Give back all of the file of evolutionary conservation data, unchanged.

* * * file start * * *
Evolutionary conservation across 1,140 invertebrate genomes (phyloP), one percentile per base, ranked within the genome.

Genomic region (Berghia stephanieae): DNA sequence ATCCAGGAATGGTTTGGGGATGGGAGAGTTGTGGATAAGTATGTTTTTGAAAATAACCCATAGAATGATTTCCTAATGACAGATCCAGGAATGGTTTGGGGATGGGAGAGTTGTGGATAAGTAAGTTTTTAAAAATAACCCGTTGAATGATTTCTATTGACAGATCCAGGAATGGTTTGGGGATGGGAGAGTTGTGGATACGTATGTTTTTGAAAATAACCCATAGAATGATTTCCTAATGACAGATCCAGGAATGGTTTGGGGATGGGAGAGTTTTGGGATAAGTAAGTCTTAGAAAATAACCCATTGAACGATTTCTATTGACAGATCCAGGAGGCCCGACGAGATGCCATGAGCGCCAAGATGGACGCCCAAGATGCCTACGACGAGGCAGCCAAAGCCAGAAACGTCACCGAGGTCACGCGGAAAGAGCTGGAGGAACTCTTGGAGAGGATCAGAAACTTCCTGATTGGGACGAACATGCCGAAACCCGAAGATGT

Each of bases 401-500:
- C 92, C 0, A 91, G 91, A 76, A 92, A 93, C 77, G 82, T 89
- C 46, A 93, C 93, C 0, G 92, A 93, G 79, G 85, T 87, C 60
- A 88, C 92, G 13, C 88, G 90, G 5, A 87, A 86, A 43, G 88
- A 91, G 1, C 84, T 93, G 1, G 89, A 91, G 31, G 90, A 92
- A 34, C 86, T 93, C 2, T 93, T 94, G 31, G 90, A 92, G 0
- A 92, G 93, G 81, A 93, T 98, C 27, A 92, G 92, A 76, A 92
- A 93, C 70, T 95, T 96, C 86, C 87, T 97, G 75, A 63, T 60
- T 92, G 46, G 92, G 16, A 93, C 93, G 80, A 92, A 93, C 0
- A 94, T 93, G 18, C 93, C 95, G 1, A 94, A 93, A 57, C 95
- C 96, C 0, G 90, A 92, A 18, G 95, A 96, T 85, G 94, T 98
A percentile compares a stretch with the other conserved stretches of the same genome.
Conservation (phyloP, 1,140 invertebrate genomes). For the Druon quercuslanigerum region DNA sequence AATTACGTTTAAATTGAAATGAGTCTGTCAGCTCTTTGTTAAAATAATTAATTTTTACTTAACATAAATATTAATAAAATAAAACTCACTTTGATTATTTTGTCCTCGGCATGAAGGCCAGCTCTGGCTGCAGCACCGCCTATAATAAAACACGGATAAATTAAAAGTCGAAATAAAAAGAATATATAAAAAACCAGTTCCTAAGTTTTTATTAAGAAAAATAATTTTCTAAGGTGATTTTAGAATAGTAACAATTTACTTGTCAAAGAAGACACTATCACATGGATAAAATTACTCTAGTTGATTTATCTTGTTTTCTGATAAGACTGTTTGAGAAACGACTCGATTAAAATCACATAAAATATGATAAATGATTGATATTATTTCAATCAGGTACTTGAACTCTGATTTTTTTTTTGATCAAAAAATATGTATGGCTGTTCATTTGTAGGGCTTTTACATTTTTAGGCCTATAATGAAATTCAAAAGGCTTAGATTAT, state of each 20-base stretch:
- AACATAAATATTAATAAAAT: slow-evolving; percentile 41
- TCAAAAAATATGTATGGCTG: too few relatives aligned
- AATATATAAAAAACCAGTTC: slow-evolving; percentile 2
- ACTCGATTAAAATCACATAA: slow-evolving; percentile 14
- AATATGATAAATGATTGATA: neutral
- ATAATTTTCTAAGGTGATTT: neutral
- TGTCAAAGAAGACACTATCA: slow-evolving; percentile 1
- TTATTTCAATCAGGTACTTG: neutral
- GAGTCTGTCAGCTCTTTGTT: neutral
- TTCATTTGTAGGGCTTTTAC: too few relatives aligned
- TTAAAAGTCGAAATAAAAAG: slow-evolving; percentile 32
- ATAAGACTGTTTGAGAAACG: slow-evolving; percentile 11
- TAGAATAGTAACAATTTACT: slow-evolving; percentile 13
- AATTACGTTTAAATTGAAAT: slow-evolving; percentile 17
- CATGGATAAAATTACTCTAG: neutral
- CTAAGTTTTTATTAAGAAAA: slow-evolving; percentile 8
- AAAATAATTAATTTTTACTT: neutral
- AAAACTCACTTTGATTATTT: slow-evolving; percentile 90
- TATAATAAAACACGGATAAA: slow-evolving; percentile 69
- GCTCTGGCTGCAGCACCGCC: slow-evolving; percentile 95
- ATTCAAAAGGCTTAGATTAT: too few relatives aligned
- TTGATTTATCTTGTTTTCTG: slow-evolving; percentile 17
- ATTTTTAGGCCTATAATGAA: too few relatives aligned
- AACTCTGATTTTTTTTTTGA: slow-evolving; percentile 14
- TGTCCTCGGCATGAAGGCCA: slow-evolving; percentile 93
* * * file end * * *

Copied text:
Evolutionary conservation across 1,140 invertebrate genomes (phyloP), one percentile per base, ranked within the genome.

Genomic region (Berghia stephanieae): DNA sequence ATCCAGGAATGGTTTGGGGATGGGAGAGTTGTGGATAAGTATGTTTTTGAAAATAACCCATAGAATGATTTCCTAATGACAGATCCAGGAATGGTTTGGGGATGGGAGAGTTGTGGATAAGTAAGTTTTTAAAAATAACCCGTTGAATGATTTCTATTGACAGATCCAGGAATGGTTTGGGGATGGGAGAGTTGTGGATACGTATGTTTTTGAAAATAACCCATAGAATGATTTCCTAATGACAGATCCAGGAATGGTTTGGGGATGGGAGAGTTTTGGGATAAGTAAGTCTTAGAAAATAACCCATTGAACGATTTCTATTGACAGATCCAGGAGGCCCGACGAGATGCCATGAGCGCCAAGATGGACGCCCAAGATGCCTACGACGAGGCAGCCAAAGCCAGAAACGTCACCGAGGTCACGCGGAAAGAGCTGGAGGAACTCTTGGAGAGGATCAGAAACTTCCTGATTGGGACGAACATGCCGAAACCCGAAGATGT

Each of bases 401-500:
- C 92, C 0, A 91, G 91, A 76, A 92, A 93, C 77, G 82, T 89
- C 46, A 93, C 93, C 0, G 92, A 93, G 79, G 85, T 87, C 60
- A 88, C 92, G 13, C 88, G 90, G 5, A 87, A 86, A 43, G 88
- A 91, G 1, C 84, T 93, G 1, G 89, A 91, G 31, G 90, A 92
- A 34, C 86, T 93, C 2, T 93, T 94, G 31, G 90, A 92, G 0
- A 92, G 93, G 81, A 93, T 98, C 27, A 92, G 92, A 76, A 92
- A 93, C 70, T 95, T 96, C 86, C 87, T 97, G 75, A 63, T 60
- T 92, G 46, G 92, G 16, A 93, C 93, G 80, A 92, A 93, C 0
- A 94, T 93, G 18, C 93, C 95, G 1, A 94, A 93, A 57, C 95
- C 96, C 0, G 90, A 92, A 18, G 95, A 96, T 85, G 94, T 98
A percentile compares a stretch with the other conserved stretches of the same genome.
Conservation (phyloP, 1,140 invertebrate genomes). For the Druon quercuslanigerum region DNA sequence AATTACGTTTAAATTGAAATGAGTCTGTCAGCTCTTTGTTAAAATAATTAATTTTTACTTAACATAAATATTAATAAAATAAAACTCACTTTGATTATTTTGTCCTCGGCATGAAGGCCAGCTCTGGCTGCAGCACCGCCTATAATAAAACACGGATAAATTAAAAGTCGAAATAAAAAGAATATATAAAAAACCAGTTCCTAAGTTTTTATTAAGAAAAATAATTTTCTAAGGTGATTTTAGAATAGTAACAATTTACTTGTCAAAGAAGACACTATCACATGGATAAAATTACTCTAGTTGATTTATCTTGTTTTCTGATAAGACTGTTTGAGAAACGACTCGATTAAAATCACATAAAATATGATAAATGATTGATATTATTTCAATCAGGTACTTGAACTCTGATTTTTTTTTTGATCAAAAAATATGTATGGCTGTTCATTTGTAGGGCTTTTACATTTTTAGGCCTATAATGAAATTCAAAAGGCTTAGATTAT, state of each 20-base stretch:
- AACATAAATATTAATAAAAT: slow-evolving; percentile 41
- TCAAAAAATATGTATGGCTG: too few relatives aligned
- AATATATAAAAAACCAGTTC: slow-evolving; percentile 2
- ACTCGATTAAAATCACATAA: slow-evolving; percentile 14
- AATATGATAAATGATTGATA: neutral
- ATAATTTTCTAAGGTGATTT: neutral
- TGTCAAAGAAGACACTATCA: slow-evolving; percentile 1
- TTATTTCAATCAGGTACTTG: neutral
- GAGTCTGTCAGCTCTTTGTT: neutral
- TTCATTTGTAGGGCTTTTAC: too few relatives aligned
- TTAAAAGTCGAAATAAAAAG: slow-evolving; percentile 32
- ATAAGACTGTTTGAGAAACG: slow-evolving; percentile 11
- TAGAATAGTAACAATTTACT: slow-evolving; percentile 13
- AATTACGTTTAAATTGAAAT: slow-evolving; percentile 17
- CATGGATAAAATTACTCTAG: neutral
- CTAAGTTTTTATTAAGAAAA: slow-evolving; percentile 8
- AAAATAATTAATTTTTACTT: neutral
- AAAACTCACTTTGATTATTT: slow-evolving; percentile 90
- TATAATAAAACACGGATAAA: slow-evolving; percentile 69
- GCTCTGGCTGCAGCACCGCC: slow-evolving; percentile 95
- ATTCAAAAGGCTTAGATTAT: too few relatives aligned
- TTGATTTATCTTGTTTTCTG: slow-evolving; percentile 17
- ATTTTTAGGCCTATAATGAA: too few relatives aligned
- AACTCTGATTTTTTTTTTGA: slow-evolving; percentile 14
- TGTCCTCGGCATGAAGGCCA: slow-evolving; percentile 93